As the amended Trademark Act allows anyone to file the petition for trial for revocation, it has the effect of greatly expanding the scope of a qualified petitioner for a "trial for revocation of unused registered trademarks," to include persons without any material interest in the registered trademark in question. A trial to revoke an unused registered trademark was originally introduced to prevent the continuance of unused trademarks. In order to whittling down unused trademarks, the Trademark Act now allows any third party to file a petition for a trial to revoke a registered trademark. Therefore, the amendment has the effect of increasing the termination of unused trademarks by expanding the potential pool of petitioners capable of pursuing trademark revocations, thereby allowing new businesses a wider range of trademarks from which to select.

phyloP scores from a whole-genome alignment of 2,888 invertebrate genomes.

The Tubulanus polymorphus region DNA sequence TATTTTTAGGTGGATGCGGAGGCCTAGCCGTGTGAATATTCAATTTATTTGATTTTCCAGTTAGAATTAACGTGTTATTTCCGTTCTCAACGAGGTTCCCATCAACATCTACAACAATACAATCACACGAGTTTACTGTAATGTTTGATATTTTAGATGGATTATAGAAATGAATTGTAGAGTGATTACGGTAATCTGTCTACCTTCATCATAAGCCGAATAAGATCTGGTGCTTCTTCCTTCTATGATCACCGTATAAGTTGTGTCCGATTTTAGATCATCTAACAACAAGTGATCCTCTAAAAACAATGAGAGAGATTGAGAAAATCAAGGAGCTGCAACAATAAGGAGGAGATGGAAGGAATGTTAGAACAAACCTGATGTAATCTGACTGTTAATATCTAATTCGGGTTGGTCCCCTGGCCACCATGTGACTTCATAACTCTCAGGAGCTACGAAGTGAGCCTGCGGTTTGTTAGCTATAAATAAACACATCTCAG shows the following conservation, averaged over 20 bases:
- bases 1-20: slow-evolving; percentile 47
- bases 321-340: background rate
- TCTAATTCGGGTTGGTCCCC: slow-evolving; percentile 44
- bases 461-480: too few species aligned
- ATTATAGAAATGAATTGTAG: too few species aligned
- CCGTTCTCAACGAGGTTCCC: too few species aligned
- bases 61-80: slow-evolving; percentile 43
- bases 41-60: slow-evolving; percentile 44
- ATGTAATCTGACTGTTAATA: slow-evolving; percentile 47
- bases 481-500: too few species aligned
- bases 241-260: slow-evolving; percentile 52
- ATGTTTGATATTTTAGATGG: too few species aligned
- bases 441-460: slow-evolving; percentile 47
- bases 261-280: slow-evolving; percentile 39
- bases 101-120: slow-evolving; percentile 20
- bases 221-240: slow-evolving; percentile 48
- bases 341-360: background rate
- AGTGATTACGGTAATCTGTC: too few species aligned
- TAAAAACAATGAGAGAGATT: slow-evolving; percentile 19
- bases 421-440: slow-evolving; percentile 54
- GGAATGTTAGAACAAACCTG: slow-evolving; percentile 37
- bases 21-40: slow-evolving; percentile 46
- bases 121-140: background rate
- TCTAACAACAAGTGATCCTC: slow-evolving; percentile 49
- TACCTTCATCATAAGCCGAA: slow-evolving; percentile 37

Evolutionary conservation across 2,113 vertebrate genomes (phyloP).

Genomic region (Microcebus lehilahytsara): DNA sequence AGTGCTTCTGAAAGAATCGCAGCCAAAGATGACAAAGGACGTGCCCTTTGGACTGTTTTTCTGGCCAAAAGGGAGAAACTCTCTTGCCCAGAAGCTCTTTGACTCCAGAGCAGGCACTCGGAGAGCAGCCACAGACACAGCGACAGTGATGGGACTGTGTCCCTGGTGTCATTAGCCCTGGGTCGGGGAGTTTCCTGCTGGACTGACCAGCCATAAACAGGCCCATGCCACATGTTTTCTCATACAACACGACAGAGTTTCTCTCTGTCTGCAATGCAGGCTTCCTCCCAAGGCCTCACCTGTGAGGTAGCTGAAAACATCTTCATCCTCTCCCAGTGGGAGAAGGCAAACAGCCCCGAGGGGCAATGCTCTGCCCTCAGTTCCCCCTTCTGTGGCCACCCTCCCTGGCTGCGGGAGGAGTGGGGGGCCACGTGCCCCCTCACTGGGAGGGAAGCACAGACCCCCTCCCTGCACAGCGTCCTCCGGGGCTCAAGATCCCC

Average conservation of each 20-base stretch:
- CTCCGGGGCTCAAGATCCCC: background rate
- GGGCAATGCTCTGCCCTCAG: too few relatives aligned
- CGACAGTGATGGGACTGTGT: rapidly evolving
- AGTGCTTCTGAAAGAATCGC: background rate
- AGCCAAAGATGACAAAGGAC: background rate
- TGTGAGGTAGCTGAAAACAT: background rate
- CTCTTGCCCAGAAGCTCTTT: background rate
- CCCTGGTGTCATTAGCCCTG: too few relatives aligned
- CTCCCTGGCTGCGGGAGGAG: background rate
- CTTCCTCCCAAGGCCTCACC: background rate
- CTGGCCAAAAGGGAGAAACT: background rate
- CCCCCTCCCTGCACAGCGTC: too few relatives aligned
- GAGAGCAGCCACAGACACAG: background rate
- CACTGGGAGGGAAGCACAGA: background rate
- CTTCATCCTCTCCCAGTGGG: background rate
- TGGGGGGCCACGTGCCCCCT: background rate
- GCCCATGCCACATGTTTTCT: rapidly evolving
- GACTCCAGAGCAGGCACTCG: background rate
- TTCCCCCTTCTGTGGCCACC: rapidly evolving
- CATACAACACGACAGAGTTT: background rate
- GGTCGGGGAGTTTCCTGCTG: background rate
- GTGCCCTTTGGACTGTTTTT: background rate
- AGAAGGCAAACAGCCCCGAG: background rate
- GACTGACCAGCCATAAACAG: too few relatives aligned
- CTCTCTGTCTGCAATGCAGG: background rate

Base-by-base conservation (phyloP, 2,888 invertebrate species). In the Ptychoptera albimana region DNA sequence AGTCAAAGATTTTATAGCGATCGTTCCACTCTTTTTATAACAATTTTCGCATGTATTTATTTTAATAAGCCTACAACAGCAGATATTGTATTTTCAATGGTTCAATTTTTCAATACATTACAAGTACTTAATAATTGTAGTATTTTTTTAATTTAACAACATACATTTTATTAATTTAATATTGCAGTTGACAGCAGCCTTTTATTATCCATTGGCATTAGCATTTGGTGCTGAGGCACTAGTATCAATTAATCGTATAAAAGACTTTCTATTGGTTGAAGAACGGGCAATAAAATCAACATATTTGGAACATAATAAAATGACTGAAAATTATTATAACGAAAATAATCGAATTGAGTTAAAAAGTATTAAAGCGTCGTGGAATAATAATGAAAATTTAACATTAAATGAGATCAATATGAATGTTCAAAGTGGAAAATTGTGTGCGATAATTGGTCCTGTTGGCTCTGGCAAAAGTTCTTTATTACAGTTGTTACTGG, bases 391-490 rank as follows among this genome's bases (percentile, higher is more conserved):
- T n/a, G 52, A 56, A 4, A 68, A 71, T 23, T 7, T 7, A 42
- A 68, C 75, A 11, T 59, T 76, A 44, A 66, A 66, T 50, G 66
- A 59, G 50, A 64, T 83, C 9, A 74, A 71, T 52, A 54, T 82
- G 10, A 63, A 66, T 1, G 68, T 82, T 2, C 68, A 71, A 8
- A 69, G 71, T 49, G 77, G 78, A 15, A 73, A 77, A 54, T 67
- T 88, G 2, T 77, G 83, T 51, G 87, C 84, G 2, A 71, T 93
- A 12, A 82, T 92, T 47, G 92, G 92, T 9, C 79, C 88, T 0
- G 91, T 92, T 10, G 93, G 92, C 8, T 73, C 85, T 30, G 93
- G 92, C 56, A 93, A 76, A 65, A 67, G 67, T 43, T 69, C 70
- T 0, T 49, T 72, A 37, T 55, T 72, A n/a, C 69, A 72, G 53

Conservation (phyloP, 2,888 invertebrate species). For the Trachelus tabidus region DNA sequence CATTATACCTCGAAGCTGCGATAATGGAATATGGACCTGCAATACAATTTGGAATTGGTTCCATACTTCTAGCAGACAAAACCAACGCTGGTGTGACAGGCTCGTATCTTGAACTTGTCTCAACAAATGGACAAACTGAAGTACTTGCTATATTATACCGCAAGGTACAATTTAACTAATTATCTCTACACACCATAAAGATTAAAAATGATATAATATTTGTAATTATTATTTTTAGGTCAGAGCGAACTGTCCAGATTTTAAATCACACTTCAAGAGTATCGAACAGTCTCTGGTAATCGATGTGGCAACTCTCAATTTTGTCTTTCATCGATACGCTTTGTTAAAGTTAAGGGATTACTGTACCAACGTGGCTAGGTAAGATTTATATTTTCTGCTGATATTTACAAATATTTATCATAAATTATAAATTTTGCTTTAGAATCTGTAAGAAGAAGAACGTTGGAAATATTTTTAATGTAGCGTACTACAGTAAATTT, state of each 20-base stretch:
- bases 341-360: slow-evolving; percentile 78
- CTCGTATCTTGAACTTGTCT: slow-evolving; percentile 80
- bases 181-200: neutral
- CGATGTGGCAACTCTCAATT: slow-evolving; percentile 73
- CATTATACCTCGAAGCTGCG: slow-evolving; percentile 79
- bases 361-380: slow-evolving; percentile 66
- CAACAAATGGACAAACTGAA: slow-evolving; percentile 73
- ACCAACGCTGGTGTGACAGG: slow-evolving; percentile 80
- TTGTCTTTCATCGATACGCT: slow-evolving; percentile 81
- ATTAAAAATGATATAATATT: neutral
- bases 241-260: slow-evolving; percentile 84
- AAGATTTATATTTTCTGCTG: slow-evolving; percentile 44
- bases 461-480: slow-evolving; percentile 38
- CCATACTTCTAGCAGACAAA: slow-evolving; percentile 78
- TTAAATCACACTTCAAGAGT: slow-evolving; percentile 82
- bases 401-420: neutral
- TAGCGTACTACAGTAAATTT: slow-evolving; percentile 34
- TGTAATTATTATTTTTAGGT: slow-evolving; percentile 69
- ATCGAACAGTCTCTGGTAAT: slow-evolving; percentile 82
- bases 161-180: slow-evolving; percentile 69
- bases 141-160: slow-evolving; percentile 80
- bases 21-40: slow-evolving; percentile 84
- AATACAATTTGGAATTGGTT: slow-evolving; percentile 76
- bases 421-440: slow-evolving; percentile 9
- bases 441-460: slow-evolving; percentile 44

In addition, the amended Trademark Act includes a provision where a registered trademark is deemed revoked starting from the filing date of the petition for the trial if the registered trademark is revoked through a trial for revocation of an unused trademark. This amendment corrects inequities arising from the previous version, where the registered trademark was revoked from the date the decision of the trial for revocation and a third party's use of the trademark during the litigation was regarded as an infringement.